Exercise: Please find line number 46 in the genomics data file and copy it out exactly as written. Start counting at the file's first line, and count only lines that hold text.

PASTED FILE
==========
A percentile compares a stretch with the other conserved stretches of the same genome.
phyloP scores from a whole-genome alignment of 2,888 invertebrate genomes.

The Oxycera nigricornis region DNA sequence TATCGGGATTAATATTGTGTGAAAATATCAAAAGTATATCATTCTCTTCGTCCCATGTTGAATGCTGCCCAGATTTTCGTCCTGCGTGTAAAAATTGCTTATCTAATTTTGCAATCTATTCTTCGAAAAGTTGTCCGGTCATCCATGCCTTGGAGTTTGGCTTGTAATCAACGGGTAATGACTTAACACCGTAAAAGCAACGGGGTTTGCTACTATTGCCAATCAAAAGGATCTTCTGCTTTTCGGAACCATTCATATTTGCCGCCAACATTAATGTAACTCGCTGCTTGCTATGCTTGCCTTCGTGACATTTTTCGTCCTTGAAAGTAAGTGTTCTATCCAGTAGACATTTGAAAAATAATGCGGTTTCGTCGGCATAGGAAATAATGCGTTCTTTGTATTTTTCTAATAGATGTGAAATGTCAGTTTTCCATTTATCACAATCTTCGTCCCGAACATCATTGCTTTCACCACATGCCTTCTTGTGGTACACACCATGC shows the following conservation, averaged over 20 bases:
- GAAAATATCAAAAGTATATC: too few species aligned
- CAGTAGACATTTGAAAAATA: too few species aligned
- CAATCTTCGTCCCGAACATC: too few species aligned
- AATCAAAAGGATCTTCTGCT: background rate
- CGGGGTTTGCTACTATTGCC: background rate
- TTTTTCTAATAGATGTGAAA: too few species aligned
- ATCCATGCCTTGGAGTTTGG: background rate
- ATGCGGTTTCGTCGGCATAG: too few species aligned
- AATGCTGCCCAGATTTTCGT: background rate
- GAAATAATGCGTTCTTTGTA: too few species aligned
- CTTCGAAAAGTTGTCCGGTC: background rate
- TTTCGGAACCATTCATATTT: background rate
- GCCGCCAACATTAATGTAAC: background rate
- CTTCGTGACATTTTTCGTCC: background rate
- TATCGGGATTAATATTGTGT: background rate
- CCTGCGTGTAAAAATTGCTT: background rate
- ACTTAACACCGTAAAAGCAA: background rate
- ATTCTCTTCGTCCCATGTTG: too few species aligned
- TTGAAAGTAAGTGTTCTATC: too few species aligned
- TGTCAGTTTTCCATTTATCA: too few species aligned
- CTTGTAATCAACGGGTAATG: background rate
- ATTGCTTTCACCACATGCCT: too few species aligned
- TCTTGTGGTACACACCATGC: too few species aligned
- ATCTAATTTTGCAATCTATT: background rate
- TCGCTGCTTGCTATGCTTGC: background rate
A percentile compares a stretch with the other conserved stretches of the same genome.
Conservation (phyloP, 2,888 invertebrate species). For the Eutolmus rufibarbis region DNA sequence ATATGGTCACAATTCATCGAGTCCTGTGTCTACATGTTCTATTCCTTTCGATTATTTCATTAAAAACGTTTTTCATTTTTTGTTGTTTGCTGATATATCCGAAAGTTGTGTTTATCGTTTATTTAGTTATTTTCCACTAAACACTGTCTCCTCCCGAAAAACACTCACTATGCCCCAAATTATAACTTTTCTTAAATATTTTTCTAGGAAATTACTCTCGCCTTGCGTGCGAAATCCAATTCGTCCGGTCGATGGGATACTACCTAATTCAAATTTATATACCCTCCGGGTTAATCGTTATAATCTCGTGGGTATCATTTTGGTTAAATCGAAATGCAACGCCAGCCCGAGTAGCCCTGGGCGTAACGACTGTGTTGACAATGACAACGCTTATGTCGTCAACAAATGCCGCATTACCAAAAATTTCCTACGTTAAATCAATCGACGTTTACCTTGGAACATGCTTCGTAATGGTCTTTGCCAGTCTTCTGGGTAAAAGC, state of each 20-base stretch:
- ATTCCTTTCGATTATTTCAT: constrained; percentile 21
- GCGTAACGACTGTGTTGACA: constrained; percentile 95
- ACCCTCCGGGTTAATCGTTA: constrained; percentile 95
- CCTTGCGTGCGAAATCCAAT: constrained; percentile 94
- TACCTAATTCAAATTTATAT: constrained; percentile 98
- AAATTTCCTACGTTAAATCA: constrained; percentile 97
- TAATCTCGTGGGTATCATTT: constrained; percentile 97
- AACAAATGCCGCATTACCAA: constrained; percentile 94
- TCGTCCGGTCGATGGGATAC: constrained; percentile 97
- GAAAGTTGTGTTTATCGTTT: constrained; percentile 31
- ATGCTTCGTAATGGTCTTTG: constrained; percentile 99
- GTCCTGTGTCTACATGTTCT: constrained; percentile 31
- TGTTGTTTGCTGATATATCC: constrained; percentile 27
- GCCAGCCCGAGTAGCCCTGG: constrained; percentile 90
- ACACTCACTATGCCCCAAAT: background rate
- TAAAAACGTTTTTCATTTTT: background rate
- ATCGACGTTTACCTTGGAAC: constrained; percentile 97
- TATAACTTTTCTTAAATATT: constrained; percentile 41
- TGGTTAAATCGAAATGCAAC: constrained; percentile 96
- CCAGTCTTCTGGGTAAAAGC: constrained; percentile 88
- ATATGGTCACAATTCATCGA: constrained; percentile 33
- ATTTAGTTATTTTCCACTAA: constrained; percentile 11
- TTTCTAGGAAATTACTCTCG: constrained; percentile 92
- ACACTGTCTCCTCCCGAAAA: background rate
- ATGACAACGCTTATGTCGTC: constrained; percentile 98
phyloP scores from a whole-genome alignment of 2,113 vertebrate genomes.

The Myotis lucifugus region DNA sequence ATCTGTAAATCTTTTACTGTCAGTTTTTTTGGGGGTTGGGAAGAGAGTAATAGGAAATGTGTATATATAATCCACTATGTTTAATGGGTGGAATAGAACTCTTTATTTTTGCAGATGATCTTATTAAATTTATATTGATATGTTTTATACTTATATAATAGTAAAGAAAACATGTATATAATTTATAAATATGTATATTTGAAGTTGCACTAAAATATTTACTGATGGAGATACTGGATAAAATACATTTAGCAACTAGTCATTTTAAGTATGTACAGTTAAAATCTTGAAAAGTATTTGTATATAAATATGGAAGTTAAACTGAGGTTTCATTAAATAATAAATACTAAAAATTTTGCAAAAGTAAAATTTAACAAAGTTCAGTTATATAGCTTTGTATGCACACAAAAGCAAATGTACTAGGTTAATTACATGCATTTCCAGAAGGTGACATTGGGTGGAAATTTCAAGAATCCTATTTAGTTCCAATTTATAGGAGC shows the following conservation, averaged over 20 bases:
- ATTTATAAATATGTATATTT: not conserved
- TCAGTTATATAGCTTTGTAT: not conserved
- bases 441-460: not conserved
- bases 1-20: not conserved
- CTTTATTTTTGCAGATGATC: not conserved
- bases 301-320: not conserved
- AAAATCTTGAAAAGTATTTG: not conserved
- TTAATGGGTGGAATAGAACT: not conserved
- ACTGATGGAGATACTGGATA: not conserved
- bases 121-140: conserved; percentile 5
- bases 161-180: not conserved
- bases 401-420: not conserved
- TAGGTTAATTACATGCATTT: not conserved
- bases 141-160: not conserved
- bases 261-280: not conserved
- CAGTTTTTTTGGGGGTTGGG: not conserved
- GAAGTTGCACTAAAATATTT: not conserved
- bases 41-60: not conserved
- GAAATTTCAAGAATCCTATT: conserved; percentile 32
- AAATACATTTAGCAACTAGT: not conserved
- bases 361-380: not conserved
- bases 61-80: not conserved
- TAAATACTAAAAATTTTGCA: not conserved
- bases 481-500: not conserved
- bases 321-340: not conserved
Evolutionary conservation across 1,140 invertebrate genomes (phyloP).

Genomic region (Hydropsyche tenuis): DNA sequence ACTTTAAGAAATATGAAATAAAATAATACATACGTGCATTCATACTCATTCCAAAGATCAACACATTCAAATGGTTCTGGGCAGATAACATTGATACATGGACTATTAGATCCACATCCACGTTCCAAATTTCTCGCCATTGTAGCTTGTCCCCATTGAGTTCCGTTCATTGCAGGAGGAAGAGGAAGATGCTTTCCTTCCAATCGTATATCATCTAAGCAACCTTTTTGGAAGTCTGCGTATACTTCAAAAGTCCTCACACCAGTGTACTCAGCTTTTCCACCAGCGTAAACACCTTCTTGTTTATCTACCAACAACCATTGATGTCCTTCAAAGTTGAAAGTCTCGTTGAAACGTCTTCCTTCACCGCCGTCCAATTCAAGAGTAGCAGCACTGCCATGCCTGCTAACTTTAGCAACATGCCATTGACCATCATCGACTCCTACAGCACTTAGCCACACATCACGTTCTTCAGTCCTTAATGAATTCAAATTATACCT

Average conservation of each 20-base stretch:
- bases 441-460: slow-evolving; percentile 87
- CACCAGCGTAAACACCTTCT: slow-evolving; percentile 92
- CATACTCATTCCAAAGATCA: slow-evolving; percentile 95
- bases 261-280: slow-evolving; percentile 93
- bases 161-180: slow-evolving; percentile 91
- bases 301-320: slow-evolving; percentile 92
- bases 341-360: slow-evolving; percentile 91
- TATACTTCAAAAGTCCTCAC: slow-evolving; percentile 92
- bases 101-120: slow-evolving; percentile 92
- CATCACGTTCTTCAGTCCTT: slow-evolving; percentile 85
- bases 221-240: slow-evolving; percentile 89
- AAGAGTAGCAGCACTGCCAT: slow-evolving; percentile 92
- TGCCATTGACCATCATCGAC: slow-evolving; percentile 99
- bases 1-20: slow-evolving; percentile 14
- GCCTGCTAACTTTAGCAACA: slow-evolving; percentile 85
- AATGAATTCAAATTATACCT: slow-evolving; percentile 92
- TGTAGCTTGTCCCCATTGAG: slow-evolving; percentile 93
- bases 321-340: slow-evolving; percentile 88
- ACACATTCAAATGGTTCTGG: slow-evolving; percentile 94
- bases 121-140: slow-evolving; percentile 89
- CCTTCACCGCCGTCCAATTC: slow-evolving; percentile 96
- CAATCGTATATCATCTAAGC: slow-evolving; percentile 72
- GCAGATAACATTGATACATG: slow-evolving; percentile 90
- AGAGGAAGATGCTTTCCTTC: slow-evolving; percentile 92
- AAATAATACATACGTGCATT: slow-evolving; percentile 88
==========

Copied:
- TAAAAACGTTTTTCATTTTT: background rate